The 4 Worst Mistakes Marketers Make On Social Media

For brand marketers, social media can be a scary place to operate, where they’re held accountable for their actions at all times. If they post something offensive, the brand can face serious backlash.

When Pepsi thought it was smart to capitalize on a cultural movement like Black Lives Matterto sell more drinks, social media users indicated it was a bad idea.

When a Ryanair steward failed to act appropriately to a racist man  on one of its flights, social media users made it clear that the brand’s actions were inadequate.  

Here are four of the worst mistakes companies make on social media, with ways to prevent these errors in the future.

Mistake #1: Joining a conversation three days after it's relevant. Social media is a reactive medium, and brands often fail in their abilities to provide timely takes on cultural moments.

Laborious sign-off processes and safeguard measures can lead larger brands to react to cultural events too slowly. Often by the time their creative makes its way onto social, it's no longer relevant. 



Solution: Understand when your brand should and shouldn’t speak on social. Ensure that anyone working on your social media team has a deep understanding of the company’s tone of voice, so you can trust those people to react quickly on social when needed.   

Mistake #2: Lacking self-awareness. Time and time again, brand marketers fail to understand how the company’s target audience perceives it.  When Chase decided to tweet "why is my balance so low" followed by the mocking of "poor people decisions," it displayed a lack of self-awareness. Financial institutions generally don’t have the best reputation for their ethics, so Chase’s posting of this satire was in poor taste.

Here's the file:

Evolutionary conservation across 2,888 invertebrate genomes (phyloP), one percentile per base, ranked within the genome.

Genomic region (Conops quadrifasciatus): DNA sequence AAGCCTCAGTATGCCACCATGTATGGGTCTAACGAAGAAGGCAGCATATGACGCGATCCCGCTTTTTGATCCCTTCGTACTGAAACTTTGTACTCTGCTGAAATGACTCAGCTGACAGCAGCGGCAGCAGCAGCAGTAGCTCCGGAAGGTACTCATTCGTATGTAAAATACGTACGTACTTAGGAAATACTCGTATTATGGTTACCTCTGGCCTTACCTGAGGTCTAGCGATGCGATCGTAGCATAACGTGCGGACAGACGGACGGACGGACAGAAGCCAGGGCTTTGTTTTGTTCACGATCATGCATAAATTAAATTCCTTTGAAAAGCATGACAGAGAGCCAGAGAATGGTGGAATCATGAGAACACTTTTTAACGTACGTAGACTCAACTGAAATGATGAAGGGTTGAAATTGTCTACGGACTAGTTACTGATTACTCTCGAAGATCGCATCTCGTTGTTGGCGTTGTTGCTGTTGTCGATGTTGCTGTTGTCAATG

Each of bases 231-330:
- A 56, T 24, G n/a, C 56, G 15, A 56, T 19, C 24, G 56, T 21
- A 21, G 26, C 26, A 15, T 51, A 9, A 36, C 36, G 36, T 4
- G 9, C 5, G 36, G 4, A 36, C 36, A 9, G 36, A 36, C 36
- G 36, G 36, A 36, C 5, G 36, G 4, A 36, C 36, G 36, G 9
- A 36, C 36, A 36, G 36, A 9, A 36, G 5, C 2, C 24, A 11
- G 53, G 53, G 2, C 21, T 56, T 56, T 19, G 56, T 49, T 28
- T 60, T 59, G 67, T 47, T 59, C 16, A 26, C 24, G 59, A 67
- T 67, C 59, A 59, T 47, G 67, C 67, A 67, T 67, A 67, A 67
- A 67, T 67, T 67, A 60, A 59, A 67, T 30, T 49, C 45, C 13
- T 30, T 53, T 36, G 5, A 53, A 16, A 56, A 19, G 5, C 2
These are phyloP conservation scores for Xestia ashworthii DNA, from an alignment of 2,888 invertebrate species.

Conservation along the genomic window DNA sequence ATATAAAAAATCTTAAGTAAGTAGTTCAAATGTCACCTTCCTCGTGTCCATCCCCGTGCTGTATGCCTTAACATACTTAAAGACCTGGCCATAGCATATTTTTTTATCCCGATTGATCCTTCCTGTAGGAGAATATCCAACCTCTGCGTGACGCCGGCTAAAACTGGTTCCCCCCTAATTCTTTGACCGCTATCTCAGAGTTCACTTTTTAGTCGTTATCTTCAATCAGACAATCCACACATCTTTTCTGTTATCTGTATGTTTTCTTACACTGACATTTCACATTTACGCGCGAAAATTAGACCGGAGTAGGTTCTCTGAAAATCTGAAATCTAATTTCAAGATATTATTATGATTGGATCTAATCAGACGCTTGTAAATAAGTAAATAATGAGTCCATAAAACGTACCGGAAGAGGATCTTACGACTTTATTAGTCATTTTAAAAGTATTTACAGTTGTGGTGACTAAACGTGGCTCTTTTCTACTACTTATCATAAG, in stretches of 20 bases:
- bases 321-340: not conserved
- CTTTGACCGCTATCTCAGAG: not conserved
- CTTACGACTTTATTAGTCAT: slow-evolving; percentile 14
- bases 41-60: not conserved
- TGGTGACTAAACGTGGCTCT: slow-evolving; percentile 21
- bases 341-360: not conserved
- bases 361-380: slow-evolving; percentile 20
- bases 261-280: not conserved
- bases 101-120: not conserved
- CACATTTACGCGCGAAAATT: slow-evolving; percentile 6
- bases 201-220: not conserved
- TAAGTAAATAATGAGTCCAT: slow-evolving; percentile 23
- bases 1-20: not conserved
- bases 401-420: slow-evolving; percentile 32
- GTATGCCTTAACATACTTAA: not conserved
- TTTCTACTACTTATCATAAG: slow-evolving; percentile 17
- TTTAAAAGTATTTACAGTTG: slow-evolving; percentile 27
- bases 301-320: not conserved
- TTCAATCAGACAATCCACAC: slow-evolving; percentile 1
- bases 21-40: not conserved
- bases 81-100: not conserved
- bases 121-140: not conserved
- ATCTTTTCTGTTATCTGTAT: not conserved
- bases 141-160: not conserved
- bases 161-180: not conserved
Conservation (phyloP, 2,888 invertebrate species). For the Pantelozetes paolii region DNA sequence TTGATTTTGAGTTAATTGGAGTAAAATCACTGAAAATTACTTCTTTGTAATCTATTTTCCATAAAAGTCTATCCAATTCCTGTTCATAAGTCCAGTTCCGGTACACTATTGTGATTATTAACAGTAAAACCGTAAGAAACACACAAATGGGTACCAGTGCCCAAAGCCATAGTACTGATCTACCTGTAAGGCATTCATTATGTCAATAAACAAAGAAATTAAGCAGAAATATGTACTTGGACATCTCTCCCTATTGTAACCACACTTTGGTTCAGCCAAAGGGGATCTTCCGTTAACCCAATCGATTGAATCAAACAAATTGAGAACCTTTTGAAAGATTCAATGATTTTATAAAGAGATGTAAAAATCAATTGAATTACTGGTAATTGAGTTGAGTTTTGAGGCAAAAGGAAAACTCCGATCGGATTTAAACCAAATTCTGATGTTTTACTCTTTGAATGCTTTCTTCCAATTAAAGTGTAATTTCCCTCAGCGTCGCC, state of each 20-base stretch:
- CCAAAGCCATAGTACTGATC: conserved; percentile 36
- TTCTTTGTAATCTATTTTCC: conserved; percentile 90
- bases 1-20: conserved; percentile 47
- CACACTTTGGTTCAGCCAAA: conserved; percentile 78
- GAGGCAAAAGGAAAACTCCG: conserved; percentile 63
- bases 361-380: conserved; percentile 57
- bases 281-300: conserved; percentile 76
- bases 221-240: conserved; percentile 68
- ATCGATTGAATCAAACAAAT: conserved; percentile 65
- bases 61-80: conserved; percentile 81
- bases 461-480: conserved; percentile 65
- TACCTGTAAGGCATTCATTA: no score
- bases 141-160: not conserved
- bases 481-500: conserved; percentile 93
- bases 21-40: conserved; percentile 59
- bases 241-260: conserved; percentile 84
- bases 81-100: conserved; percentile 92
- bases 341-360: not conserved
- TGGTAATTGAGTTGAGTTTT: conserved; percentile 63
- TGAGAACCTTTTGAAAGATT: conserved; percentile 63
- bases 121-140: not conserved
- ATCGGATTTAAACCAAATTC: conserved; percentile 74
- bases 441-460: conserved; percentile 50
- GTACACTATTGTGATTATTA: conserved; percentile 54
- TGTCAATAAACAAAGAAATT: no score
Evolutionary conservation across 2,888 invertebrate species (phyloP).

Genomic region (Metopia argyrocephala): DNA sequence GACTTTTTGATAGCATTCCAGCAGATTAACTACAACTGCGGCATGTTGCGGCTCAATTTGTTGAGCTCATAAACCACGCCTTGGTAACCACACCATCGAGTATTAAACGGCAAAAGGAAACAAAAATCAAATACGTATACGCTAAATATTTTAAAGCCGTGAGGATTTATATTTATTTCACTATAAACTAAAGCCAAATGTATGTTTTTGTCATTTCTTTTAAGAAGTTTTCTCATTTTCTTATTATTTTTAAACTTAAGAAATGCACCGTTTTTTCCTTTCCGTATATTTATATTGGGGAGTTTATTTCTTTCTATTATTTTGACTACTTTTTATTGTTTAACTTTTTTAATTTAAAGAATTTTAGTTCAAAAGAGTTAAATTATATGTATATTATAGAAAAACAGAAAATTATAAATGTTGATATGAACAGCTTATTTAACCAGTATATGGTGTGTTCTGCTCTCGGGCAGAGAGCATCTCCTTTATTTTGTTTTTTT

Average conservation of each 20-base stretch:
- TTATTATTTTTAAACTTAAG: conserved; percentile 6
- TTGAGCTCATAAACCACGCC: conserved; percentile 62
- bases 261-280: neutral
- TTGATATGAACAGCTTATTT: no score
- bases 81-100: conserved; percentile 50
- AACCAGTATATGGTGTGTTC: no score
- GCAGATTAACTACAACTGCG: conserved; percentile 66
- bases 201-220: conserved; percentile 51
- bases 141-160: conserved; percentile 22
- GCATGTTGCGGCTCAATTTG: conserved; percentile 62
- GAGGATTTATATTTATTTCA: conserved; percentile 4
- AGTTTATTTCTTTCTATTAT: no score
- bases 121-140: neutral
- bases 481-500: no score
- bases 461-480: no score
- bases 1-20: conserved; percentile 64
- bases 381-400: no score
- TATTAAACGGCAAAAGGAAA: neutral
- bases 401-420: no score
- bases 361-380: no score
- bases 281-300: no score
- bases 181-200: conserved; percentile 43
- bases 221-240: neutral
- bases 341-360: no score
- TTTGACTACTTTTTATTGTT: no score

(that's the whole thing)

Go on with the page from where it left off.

Solution: Don’t post for the sake of posting. Brands and agencies put too much pressure on team members to post a set number of times per day because they think this arbitrary quota will favor them algorithmically. Saying nothing is far better than saying the wrong thing. 

Mistake #3: Producing creative content without considering the different social media platforms it will live on. Far too often, brand marketers take the same creative from brand photoshoots, TV ads, and other marketing environments and post it on all of the company’s social channels, expecting it to perform. 

Solution: Consider the environment in which the brand creative is being viewed. Each platform has its own nuances, so for social media, produce content through a social-first lens. Develop content optimized for mobile viewing, in 1:1 or 9:16 ratio formats, with subtitles and meme bars. To take advantage of our world of endless scrolling, capture attention with the first three seconds of the creative. Consider the mindset that the viewer seeing the creative will be in, too. For example, I’m in a different mindset on Facebook than I am on YouTube -- or on Pinterest, where I’m looking for inspiration. 

Mistake #4: Controlling every aspect of influencer creative. Brand marketers naturally have to protect themselves, since a wrong creative step can have catastrophic consequences -- but controlling every aspect of an influencer’s creative can lead to inauthentic content that the influencer’s audience rejects.

Solution: Give the influencers you’re working with freedom to shape their creative. Influencers know how to create content their audiences will engage with. Provide clear guidance, with special attention on the things not to do, and set very clear goals. Aim to work collaboratively to shape the creative. 

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